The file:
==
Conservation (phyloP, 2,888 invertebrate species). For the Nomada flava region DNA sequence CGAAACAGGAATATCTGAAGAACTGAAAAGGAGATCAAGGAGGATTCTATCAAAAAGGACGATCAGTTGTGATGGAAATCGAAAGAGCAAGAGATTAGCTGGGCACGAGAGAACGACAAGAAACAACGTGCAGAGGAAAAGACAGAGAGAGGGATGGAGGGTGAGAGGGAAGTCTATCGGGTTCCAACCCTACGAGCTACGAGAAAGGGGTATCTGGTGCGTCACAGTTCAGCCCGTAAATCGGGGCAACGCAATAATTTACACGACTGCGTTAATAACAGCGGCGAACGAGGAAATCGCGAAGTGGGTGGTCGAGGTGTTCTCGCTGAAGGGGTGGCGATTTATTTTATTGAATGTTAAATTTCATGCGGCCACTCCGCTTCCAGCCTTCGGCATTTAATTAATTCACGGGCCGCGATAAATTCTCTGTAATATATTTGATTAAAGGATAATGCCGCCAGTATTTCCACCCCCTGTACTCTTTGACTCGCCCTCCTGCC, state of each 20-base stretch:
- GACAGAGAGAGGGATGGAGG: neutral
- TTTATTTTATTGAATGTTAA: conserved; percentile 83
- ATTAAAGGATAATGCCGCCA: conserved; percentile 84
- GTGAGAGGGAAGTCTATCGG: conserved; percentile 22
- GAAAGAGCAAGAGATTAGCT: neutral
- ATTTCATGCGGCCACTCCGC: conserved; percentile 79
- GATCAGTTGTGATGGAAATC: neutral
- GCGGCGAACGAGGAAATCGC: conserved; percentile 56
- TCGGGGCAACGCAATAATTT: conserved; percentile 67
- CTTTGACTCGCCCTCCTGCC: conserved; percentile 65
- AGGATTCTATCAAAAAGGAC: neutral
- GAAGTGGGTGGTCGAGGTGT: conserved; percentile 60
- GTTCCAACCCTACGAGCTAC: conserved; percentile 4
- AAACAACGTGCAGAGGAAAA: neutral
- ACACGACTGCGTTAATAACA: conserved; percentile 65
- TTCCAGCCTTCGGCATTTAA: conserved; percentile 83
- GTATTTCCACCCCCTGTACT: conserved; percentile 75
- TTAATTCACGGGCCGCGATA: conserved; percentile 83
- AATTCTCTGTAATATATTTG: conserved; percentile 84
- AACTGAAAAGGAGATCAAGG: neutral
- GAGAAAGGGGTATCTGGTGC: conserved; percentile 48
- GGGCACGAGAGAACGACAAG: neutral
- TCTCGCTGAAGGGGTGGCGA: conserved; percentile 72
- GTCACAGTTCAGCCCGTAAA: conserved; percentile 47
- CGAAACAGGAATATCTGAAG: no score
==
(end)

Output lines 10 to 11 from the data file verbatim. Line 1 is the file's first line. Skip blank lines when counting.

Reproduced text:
- TCGGGGCAACGCAATAATTT: conserved; percentile 67
- CTTTGACTCGCCCTCCTGCC: conserved; percentile 65